Robotics Engineer: Job Outlook and Required Education

Learn about the education and preparation needed to become a robotics engineer. Get a quick view of the requirements as well as details about degree programs, job duties and licensure to find out if this is the career for you.

Hands-on experience is an integral part of becoming a robotics engineer. These professionals work mainly with mechanical machines in various technological departments. Licensing is required by state for those wishing to work in a higher-level position while those entering on a beginner's level only need a bachelor's degree.

Essential Information

Robotics engineers work with computers and automated machines in technology-driven environments. These in-demand engineers have advanced science and math skills and need undergraduate degrees in engineering, mathematics or physical science. Their training should include hands-on experience in robotics. Higher-level robotics engineers need a state license, acquired by completing an accredited degree program, gaining experience in the field and passing two examinations.

Required Education Bachelor's degree in mechanical engineering or related field
Licensing State license required, but not for entry-level positions
Projected Job Growth (2014-2024) * 5% (all mechanical engineers)
Median Annual Wage (2015)* $83,590 (all mechanical engineers)

Source: *U.S. Bureau of Labor Statistics (BLS).

Robotics Engineer Job Outlook

Robotics engineers were expected to see some employment growth in the coming years designing and maintaining robots, as well as studying these automated machines and developing applications for them. According to the U.S. Bureau of Labor Statistics (BLS), the mechanical engineering field, which includes robotics engineers, was projected to experience an average 5 percent employment growth from 2014 to 2024. A factor of this increase is the growing demand for the machines these professionals design as well as the emergence of new technologies.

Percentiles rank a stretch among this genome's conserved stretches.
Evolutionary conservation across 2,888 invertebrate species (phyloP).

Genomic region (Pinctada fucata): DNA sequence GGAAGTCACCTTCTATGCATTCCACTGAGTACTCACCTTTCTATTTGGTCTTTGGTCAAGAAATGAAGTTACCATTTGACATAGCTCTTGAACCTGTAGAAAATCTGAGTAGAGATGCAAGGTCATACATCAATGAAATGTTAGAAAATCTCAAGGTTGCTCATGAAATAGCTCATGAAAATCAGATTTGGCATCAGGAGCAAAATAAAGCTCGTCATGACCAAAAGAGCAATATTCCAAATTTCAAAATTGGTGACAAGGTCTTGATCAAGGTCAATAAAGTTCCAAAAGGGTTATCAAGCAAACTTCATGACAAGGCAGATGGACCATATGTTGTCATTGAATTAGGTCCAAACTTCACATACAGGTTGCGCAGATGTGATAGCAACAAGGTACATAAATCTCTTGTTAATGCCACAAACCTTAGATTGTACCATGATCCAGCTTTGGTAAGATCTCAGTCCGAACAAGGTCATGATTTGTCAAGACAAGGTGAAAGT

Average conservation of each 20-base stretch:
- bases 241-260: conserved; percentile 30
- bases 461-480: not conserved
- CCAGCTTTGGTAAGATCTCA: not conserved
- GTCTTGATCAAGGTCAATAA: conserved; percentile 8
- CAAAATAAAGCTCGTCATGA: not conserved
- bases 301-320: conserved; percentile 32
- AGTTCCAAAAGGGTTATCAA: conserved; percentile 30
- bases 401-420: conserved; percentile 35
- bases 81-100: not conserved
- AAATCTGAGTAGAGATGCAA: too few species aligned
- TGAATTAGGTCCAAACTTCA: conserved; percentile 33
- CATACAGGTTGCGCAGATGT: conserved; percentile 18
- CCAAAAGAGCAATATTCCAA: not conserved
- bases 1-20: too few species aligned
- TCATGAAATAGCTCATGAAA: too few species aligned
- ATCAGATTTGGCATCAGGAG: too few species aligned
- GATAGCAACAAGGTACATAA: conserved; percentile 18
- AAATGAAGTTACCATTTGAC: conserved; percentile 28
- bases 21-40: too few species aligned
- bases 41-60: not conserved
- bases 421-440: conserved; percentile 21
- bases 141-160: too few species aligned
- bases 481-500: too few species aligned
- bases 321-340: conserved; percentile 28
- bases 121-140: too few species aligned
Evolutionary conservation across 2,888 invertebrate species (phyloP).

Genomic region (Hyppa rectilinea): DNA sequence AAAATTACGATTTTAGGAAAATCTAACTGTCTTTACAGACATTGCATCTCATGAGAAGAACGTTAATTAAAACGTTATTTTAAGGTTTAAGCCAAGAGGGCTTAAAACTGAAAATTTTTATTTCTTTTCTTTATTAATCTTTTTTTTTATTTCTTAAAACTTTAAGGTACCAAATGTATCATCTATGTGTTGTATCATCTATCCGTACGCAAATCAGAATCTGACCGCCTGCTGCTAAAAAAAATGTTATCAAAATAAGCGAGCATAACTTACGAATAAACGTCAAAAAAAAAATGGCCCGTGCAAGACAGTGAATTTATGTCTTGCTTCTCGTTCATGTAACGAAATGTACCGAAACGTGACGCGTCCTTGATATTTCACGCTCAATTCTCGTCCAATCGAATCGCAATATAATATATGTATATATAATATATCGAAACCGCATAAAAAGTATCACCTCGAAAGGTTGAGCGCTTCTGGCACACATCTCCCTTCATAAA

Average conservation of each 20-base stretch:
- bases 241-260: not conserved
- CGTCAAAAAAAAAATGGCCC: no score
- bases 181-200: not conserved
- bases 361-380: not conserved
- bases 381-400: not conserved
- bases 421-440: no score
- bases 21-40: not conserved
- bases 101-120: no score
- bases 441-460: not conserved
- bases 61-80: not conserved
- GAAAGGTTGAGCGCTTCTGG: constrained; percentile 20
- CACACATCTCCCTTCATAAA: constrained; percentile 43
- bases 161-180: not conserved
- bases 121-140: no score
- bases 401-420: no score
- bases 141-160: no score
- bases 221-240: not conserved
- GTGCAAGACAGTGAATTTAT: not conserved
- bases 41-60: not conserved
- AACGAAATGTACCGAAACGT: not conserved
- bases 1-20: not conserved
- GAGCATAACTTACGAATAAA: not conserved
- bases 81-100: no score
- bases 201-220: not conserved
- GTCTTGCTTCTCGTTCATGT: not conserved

Architectural and engineering services is one of the primary industries employing these professionals, but they might find employment in other industries, like aerospace, agriculture and mining engineering. Since these professionals can apply their skills to fields from military to medicine, they may be able to find employment in related engineering fields or specialize in specific types of robots.

Robotics Engineer Educational Requirements

Robotics engineers are required to have at least bachelor's degrees for entry-level jobs in the field, according to the BLS. They typically hold degrees in mechanical engineering or related engineering specialties, though degrees in physical science and mathematics may also qualify robotics engineers for employment. Laboratory work and design classes are often standard parts of engineering programs. Some schools offer undergraduate degrees in robotics engineering, which teach students how to apply math and mechanics to create automated machines. For more advanced positions, such as in teaching, research or management, a graduate degree is often essential.


Licensure is usually required to work as an independent robotics engineer. To obtain licensure, candidates typically must graduate from engineering programs accredited by ABET (formerly the Accreditation Board for Engineering and Technology). They must then pass the Fundamentals of Engineering exam and gain four years of experience as training engineers. Aspiring engineers may then become licensed by passing the Principles and Practice of Engineering exam. Robotics engineers must maintain licensure by earning continuing education credits.

Robotics engineers need exceptional math and science skills as well as a bachelor's degree in mechanical engineering or a related topic. After graduating and gaining experience, robotics engineers can take the engineering licensing exam, which grants the right to practice independently. Jobs in this field are expected to grow at an average rate through 2024.

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